28. **1/2  Hang a Thousand Trees with Ribbons: The Story of Phillis Wheatley by Ann Rinaldi 336 pages

I’m glad someone wrote a biography of the young black slave whose poetry came to the attention of George Washington. Unfortunately, since so little documentation was available, the book, a young adult read, is largely fictionalized, which doesn’t strike me as a good idea for a biography.

29. **1/2  Love Does: Discover a Secretly Incredible Life in an Ordinary World by Bob Goff 240 pages

This book has been wildly popular in Christian circles. Bob Goff, who rose from slacker to successful attorney implies that you can have it all with God and a positive attitude. Don’t get tangled up in scripture or theology, he suggests, but live life “palms up” because “Maybe Jesus wants us to be secretly incredible”. It all sounds good, but I’m still scratching my head…

30. ** 1/2 Quiet: The Power of Introverts in a World that Can’t Stop Talking by Susan Cain 368 pages

Another pop science/psychology book that has some interesting observations but could have accomplished its work in a magazine article of readable length rather than an over-important, over-stuffed book.  In a culture that celebrates extroversion, Cain sings the praises of the introvert.

The worm turns. Dune, by Frank Herbert, is a sci-fi classic (image from pop-culture-y.com)

The worm turns. Dune, by Frank Herbert, is a sci-fi classic (image from pop-culture-y.com)

31. *** Dune by Frank Herbert 883 pages

A science fiction classic and well worth the read.  Quote: “A leader, you see, is one of the things that distinguishes a mob from the people. He maintains the level of individuals. Too few individuals, and a people reverts to a mob.”

32. *** The Big Burn: Teddy Roosevelt and the Fire that Saved America by Timothy Egan 352 pages

Other than the over-arching title and Egan’s annoying political commentary, this was an interesting read about the beginnings of the U.S. Forest Service and a whopper of a 1910 fire the size of Connecticut.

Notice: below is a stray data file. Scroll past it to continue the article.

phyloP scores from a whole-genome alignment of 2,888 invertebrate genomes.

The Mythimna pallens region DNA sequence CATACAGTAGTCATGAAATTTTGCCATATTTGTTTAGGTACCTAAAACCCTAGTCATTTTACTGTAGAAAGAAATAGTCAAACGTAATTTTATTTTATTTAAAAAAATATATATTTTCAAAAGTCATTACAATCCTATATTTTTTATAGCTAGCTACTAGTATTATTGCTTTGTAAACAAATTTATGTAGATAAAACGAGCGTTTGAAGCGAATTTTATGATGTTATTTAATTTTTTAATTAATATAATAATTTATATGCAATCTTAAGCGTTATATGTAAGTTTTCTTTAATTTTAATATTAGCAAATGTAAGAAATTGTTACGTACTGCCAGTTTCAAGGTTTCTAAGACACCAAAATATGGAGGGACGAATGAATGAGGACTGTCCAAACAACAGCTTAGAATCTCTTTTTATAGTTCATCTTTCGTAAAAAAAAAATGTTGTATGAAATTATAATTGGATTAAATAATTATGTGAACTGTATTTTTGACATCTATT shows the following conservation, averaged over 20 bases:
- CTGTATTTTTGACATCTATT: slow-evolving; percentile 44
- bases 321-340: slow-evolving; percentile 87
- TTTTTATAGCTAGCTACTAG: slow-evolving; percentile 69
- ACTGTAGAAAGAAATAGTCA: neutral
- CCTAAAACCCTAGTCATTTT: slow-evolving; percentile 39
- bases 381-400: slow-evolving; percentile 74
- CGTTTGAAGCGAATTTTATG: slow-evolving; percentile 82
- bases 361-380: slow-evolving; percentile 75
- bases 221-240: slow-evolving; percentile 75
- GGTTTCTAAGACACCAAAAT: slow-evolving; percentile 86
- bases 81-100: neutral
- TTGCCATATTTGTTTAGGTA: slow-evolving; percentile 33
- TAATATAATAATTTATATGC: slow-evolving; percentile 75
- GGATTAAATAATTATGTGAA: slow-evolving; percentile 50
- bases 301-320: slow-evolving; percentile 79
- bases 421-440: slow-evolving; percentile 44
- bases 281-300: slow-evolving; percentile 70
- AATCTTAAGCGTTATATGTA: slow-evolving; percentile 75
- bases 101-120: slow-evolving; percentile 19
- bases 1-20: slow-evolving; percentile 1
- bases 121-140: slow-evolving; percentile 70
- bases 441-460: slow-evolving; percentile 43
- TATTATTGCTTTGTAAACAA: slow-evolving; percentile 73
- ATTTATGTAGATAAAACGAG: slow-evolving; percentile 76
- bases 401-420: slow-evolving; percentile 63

The 1910 forest fire swept through Washington, Montana and Idaho (image from amazon.com)

The 1910 forest fire swept through Washington, Montana and Idaho (image from amazon.com)

33. *** Fin and Lady: A Novel by Cathleen Schine 288 pages

Light reading, but winsome characters. Orphaned Fin grows up under the dubious guardianship of his free-spirited half-sister, Lady, to whom men “were a kind of fuel. They singed their poor, battered white wings. And Lady glowed and shone.” Fin was “a boy in a world of crazy, selfish, violent adults.” Backdrops of 1960’s Greenwich Village and the island of Capri. Throw in a collie named Gus and you have a nice summer beach read.

Next week, my July – December reads of 2014.

 

 

 

 

About polloplayer

Empty nester searching for meaning of life through the occasional chicken epiphany.
This entry was posted in Music/Art/Literature/Culture and tagged , , , , , , , , . Bookmark the permalink.

2 Responses to Book Soup, Part II: Stirring the Pot, January through June

  1. Katherine says:

    WHEW! Amazing display of an avid reader. I almost feel I’ve read these books after your wonderful descriptions. From now on, I’m farming out my reading to you and waiting for your synopses.

  2. pollo amigo says:

    Interesting list. Thanks for sharing your take on good reads.

Leave a Reply

Fill in your details below or click an icon to log in:

WordPress.com Logo

You are commenting using your WordPress.com account. Log Out / Change )

Twitter picture

You are commenting using your Twitter account. Log Out / Change )

Facebook photo

You are commenting using your Facebook account. Log Out / Change )

Google+ photo

You are commenting using your Google+ account. Log Out / Change )

Connecting to %s